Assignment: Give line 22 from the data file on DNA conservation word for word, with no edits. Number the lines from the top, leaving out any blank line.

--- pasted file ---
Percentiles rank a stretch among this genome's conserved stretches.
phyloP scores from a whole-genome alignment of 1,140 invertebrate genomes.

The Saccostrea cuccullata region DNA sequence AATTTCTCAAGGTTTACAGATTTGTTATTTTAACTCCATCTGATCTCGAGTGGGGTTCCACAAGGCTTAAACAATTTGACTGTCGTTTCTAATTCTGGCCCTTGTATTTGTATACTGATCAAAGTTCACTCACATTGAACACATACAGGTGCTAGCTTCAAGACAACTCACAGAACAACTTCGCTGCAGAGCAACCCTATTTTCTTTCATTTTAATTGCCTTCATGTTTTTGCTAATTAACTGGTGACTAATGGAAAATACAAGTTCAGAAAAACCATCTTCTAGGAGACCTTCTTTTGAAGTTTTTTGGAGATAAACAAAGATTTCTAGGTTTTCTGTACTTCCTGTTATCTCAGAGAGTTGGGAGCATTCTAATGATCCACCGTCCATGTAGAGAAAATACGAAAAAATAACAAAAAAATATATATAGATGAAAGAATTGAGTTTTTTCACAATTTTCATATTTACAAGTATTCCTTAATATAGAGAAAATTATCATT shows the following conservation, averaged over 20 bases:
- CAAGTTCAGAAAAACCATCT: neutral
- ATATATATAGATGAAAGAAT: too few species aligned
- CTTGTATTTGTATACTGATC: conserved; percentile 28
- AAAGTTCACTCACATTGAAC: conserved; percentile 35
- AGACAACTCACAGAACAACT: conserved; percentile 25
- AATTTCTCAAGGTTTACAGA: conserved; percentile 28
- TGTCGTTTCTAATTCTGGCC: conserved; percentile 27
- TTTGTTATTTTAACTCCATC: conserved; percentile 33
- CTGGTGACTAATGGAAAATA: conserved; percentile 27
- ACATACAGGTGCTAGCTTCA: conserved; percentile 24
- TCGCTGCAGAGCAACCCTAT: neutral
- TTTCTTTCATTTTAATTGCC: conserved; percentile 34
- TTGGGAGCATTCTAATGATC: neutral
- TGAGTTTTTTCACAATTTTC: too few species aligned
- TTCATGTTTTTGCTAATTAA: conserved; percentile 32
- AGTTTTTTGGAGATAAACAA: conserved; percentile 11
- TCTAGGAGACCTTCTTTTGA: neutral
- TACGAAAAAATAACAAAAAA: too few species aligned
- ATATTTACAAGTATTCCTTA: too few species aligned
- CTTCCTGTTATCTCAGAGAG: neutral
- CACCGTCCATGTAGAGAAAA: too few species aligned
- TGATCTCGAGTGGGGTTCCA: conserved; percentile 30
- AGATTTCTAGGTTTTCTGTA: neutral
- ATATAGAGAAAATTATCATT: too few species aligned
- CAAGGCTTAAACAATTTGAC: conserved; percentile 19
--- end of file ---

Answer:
- ATATTTACAAGTATTCCTTA: too few species aligned